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Bajaj Hind eyes 37 pc in Balrampur Chini

October 31, 2009 03:12 IST

Shishir Bajaj-promoted Bajaj Hindusthan, India's largest sugar producer, is in talks with its nearest competitor Balrampur Chini Mills to acquire the 36.67 percent stake of the current promoters, the Kolkata-based Saraogis.

Although the managements of both companies denied the development, industry sources confirmed that the two promoters have been in discussions to finalise a deal. "While the two companies are trying to work out a deal, it is not certain whether the deal will reach a conclusion. The Saraogis are certain to press for a steep valuation since the sugar business is performing excellently," said industry sources.

Vivek Saraogi-promoted Balrampur Chini owns 10 sugar mills, all located in east Uttar Pradesh. Bajaj Hindusthan group runs 16 sugar mills, all of which are located in UP.

As about the discussions, Saraogi said, "Nothing has happened. I am not going to comment on speculation," adding, "Can't two business companies in the same sector meet to discuss future strategies?" A Bajaj spokesperson said there was no such proposal.

With reports of a possible deal, the Balrampur share price touched a 52-week high of Rs 167.30, but closed at Rs 149.30, down 2.13 percent. The share, however, has gained 8.42 percent over the past week though the market remained sluggish. Bajaj Hindusthan on Friday lost 6.08 percent to close at Rs 196.25.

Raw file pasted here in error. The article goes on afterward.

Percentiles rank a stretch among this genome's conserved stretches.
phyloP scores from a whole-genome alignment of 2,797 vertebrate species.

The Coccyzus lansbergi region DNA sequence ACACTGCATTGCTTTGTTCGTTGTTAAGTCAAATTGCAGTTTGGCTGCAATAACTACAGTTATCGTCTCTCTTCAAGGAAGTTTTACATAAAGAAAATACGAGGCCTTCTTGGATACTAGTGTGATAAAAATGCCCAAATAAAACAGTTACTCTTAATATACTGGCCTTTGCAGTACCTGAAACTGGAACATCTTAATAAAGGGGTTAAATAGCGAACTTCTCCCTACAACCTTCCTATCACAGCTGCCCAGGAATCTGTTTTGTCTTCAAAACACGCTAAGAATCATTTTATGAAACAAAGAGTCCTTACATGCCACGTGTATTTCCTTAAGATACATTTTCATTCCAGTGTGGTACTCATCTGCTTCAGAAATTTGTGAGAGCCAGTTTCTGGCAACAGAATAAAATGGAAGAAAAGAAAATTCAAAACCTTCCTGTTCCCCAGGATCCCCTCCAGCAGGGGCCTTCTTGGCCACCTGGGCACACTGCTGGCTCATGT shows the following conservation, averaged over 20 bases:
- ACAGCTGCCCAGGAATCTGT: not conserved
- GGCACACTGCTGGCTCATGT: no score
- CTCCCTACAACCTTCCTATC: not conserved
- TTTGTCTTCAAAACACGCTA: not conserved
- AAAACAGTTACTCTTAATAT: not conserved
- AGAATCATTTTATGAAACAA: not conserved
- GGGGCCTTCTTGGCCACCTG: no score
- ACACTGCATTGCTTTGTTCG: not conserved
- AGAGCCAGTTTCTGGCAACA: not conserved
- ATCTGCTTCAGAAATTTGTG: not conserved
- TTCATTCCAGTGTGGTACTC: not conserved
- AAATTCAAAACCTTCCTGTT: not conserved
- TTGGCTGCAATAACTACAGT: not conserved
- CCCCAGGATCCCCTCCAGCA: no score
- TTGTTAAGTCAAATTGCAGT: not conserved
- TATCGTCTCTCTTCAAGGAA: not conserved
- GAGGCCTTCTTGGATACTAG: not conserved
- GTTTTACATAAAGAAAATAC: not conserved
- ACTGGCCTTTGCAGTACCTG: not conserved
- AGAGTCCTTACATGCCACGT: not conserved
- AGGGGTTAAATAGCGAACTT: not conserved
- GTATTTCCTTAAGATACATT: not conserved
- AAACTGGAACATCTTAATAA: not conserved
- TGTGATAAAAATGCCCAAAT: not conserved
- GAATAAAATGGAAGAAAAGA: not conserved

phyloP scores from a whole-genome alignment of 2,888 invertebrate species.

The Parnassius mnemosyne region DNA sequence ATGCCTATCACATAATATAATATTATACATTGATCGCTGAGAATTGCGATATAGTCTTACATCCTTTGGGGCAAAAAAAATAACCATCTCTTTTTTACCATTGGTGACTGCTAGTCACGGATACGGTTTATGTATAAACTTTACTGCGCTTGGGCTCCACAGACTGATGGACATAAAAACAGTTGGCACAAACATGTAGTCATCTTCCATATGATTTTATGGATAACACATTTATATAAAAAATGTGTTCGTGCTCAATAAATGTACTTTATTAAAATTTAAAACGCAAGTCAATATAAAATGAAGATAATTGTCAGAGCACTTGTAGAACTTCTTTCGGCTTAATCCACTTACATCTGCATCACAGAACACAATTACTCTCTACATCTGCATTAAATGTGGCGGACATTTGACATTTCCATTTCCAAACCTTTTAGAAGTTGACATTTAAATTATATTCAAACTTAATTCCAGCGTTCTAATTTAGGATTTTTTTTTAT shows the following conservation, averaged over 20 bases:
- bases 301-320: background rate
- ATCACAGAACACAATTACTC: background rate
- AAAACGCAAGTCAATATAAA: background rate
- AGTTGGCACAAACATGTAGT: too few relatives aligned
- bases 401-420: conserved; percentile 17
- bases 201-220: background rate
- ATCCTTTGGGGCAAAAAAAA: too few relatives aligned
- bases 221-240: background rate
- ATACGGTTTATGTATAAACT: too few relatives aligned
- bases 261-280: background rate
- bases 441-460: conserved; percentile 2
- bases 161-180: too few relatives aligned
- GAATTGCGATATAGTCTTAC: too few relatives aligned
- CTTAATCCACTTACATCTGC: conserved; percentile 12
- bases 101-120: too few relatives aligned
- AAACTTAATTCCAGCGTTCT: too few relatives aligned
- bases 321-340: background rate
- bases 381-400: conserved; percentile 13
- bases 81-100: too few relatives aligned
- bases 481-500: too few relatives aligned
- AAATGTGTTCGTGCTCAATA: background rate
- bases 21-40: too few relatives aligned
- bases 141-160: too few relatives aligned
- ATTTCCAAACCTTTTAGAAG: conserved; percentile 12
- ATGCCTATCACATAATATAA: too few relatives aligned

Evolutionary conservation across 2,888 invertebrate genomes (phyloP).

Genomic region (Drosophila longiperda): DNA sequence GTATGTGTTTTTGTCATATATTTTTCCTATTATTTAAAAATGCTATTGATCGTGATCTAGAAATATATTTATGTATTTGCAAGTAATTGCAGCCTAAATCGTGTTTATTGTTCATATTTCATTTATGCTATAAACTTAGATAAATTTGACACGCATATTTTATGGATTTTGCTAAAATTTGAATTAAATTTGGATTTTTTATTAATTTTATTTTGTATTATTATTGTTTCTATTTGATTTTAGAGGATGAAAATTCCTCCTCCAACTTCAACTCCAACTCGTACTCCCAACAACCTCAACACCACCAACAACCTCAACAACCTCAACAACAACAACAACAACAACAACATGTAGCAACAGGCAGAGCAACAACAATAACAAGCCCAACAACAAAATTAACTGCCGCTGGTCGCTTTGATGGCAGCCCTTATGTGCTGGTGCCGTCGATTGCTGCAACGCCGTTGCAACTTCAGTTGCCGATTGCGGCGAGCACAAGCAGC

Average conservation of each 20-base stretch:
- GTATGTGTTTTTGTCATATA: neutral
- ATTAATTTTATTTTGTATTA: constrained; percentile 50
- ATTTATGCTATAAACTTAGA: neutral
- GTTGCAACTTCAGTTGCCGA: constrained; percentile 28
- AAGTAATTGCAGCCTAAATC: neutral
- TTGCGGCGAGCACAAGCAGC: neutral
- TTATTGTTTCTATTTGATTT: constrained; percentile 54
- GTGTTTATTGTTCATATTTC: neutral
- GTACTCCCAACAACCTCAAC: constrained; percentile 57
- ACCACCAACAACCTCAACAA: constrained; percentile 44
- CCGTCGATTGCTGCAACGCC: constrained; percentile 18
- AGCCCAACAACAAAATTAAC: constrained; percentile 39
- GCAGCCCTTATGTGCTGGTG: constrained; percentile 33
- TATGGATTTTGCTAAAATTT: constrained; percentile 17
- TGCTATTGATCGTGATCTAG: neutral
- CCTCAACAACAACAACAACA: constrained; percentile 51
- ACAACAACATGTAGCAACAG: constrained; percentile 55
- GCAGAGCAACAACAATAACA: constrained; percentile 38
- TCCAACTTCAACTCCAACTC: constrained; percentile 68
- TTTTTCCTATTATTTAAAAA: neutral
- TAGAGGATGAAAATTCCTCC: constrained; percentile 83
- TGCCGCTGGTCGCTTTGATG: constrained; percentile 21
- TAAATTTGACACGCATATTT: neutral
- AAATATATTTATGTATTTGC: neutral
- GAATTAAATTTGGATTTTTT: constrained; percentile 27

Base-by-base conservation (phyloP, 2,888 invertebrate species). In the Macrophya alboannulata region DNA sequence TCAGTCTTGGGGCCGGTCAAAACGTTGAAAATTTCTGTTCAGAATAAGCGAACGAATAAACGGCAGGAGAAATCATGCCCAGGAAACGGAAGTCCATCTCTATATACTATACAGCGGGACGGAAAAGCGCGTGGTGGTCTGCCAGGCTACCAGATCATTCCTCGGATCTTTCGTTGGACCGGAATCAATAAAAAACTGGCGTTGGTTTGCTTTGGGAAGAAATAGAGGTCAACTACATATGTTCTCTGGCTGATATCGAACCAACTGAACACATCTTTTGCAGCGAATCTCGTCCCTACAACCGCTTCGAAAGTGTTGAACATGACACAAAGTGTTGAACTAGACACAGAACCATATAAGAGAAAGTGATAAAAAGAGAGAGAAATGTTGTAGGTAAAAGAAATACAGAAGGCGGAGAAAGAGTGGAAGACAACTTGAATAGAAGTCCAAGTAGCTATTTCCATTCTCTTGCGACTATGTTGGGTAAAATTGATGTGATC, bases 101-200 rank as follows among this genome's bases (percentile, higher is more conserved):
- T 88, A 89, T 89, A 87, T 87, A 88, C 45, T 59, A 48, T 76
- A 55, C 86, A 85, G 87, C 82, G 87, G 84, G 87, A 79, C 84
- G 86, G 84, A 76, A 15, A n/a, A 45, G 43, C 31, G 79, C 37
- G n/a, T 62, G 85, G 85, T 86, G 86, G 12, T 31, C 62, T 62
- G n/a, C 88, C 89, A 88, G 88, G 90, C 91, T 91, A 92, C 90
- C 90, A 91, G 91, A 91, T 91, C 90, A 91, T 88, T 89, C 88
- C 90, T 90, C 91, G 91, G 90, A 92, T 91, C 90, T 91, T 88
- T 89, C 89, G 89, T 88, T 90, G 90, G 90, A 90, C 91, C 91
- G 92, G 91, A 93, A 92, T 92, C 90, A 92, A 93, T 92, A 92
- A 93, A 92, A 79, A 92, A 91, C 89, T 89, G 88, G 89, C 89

Analysts pointed out that at the current valuation of Balrampur Chini, Bajaj may have to fork out over Rs 2,000 crore to buy out the promoter's stake. "However, Bajaj Hindusthan already had a debt of Rs 3,000 crore on its balance sheet and it would be challenging for the management to raise this amount," said an analyst.

Other sources said the two companies have held preliminary talks, which are stuck on valuation.

Industry experts also said the recent move by the Union government to make sugarcane prices for mills uniform across the country has made the sugar business in UP attractive. So far, the UP mills were at a disadvantage to those in states like Maharashtra because they were required to pay a state-declared price for sugarcane, which was substantially higher to the central government declared prices in Maharashtra. 

The sugar cycle is in a boom after two years and prices are ruling at an all-time high owing to a widening demand-supply gap. Domestic output touched a three-year low of 15 million tonnes in the 2008-09 season (October-September) against consumption of 22 million tonnes.  Most companies are selling sugar at an ex-factory price of Rs 3,000 a quintal, almost double last year's realisation. Output in the current year too is expected to be 15 million to 16 million tonnes.

Most companies have reported a sharp jump in profitability. Shares of most sugar companies are touching a new 52-week high every day. Bajaj Hindusthan reported a net profit of Rs 60.1 crore for the quarter ended June 30 against a loss of Rs 35.4 crore in the corresponding quarter of the previous year. Balrampur Chini reported a 294 percent jump in net profit to Rs 66.3 crore. The profit rose even as net sales dipped.

Despite the improved realisation and outlook, the sugar industry is not in a position to expand since sugarcane availability has declined over past two years owing to irregular payments by mills.
BS Correspondent in New Delhi